Top Thai Spa Operator Seeks China Expansion to Boost Growth
(Bloomberg) -- Thailand’s biggest massage and spa chain plans to expand its outlets in China to take its services closer to its largest group of customers.
Siam Wellness Group Pcl is in talks with potential partners to operate its “Let’s Relax” shops under license in cities in the world’s most populous country, said President Wiboon Utsahajit, without specifying the number of outlets planned. Expansion in China, where the company now has just one outlet, underpins achieving the company’s annual earnings growth target of more than 20%, he added.
Siam Wellness joins Thai companies including Carabao Group Pcl and Taokaenoi Food & Marketing Pcl in looking to leverage the Southeast Asian nation’s popularity among Chinese tourists directly in their home country. Prime Minister Prayuth Chan-Ocha’s government has wooed Chinese tourists and investors to spur the economy as the trade dispute between China and U.S. saps exports.
“We have conducted a very careful study and now have the confidence to expand in China,” Wiboon said in an interview Friday. “China is a very tough market for most foreign players, but the risk versus reward is worth it.”
To be sure, a more than 7% appreciation in the baht against the U.S. dollar in the past year has contributed to a slowdown in Thailand’s crucial tourism industry. Chinese arrivals moderated earlier this year, although recent reports indicate a revival in visitors.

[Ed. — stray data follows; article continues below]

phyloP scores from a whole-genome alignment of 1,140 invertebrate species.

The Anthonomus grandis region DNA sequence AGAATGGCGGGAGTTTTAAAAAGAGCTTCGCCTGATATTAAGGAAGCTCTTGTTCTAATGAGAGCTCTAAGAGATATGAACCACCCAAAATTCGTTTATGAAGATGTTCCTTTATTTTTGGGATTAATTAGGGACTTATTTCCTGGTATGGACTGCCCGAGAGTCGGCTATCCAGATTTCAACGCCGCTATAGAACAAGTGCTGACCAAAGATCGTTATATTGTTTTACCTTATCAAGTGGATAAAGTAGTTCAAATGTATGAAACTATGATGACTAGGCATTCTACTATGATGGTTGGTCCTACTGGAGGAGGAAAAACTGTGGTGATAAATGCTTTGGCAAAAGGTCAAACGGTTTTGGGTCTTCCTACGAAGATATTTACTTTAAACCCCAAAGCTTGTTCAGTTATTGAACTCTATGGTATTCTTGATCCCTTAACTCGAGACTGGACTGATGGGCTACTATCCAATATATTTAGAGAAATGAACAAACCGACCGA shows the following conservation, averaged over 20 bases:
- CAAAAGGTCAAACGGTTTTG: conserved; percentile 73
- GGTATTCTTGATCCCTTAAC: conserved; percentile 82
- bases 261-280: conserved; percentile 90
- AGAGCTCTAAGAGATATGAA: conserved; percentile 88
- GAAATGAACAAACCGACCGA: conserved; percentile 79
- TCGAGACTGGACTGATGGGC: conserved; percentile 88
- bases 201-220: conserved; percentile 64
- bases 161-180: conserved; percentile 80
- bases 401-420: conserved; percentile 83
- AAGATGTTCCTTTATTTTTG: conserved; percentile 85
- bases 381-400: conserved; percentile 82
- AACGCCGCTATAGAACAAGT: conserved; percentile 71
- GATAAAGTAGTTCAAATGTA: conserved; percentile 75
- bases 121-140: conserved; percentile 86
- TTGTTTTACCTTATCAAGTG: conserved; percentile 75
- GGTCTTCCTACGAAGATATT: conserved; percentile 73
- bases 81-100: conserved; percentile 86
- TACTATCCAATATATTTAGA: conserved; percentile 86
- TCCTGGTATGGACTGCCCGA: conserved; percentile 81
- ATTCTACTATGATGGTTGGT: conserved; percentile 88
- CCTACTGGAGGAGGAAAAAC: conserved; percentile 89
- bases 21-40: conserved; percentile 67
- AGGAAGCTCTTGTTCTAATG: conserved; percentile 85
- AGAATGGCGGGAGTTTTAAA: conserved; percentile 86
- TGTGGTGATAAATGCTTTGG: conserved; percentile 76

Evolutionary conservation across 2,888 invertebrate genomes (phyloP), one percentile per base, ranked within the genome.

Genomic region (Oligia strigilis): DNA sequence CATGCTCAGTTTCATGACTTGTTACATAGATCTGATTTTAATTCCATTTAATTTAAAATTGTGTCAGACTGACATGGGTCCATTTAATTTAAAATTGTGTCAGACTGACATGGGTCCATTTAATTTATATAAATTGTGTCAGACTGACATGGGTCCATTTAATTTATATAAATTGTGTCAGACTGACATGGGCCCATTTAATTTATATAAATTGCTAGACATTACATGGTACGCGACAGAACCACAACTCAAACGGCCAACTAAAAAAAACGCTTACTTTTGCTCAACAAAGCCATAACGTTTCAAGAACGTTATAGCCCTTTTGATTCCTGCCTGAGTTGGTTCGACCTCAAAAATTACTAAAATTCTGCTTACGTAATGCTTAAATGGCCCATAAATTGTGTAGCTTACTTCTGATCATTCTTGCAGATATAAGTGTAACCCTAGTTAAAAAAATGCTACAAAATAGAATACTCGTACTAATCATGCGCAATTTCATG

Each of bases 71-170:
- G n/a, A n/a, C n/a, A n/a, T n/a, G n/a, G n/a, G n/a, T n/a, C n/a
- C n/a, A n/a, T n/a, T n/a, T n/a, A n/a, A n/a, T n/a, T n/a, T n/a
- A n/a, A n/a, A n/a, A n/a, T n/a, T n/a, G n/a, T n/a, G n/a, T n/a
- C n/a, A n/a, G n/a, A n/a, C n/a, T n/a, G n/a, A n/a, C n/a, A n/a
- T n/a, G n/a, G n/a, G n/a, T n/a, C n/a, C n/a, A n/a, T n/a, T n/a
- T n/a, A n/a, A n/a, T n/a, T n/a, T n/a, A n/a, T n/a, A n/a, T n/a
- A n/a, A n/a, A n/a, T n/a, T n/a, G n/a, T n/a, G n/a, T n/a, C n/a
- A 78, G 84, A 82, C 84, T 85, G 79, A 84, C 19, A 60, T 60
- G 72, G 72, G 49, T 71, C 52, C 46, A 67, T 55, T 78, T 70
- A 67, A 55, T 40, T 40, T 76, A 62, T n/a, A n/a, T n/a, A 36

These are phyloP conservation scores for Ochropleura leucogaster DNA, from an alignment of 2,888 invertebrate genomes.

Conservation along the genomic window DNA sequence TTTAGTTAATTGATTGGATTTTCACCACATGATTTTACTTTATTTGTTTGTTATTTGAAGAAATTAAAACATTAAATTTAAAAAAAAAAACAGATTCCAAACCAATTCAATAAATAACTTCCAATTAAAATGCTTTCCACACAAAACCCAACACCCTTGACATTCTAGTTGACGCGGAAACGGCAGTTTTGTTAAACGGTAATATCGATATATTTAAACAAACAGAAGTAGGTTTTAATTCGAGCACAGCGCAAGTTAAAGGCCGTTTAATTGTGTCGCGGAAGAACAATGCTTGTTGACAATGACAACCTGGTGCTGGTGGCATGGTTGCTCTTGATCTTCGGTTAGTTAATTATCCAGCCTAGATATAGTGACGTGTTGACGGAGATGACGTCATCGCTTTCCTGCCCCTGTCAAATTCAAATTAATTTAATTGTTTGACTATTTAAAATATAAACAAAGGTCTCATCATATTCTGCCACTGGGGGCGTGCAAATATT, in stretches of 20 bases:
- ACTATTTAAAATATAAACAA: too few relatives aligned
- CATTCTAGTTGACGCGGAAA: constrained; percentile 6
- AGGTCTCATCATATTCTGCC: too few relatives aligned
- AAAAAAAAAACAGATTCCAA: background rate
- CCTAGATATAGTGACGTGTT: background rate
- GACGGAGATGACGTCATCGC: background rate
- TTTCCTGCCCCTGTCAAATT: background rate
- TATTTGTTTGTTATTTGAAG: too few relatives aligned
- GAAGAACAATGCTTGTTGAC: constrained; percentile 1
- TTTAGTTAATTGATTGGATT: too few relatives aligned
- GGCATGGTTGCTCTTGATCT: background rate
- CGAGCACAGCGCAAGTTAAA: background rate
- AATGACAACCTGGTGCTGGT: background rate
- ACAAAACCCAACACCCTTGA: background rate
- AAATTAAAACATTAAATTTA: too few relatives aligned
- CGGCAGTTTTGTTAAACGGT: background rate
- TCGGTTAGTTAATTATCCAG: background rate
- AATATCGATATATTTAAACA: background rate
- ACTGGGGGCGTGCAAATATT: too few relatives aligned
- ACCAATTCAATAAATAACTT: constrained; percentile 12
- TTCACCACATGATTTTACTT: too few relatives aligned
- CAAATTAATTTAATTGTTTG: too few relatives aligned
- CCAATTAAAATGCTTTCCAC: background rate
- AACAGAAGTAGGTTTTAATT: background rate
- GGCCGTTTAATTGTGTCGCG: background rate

“Siam Wellness’s earnings are expected to hit new highs in coming years” as it expands, said Nantika Wiangphoem, an analyst at DBS Vickers Securities (Thailand) Co. Still, risks to its outlook include the possibility of a slump in foreign tourist arrivals to Thailand, a global economic slowdown and increased competition, she added.
Wiboon said baht strength hasn’t damped demand. In the three months through September, Siam Wellness posted its highest quarterly earnings since listing, according to data compiled by Bloomberg.
About 75% of Siam Wellness’s 3,000 daily customers are foreigners, and most of them are from China, according to Wiboon. The Chinese expansion will operate under franchise agreements with local partners, he said. The company now has 62 outlets, with six located abroad in countries including Myanmar and Cambodia.
The shares have gained 39% this year, after losing almost half of their value in 2018, now valuing the company at $294 million, compared with the about $76,000 Wiboon invested to start it up 20 years ago. It’s the second-biggest stock by market value in the Market for Alternative Investment, the Thai stock exchange’s bourse for 161 small- and medium-sized companies.
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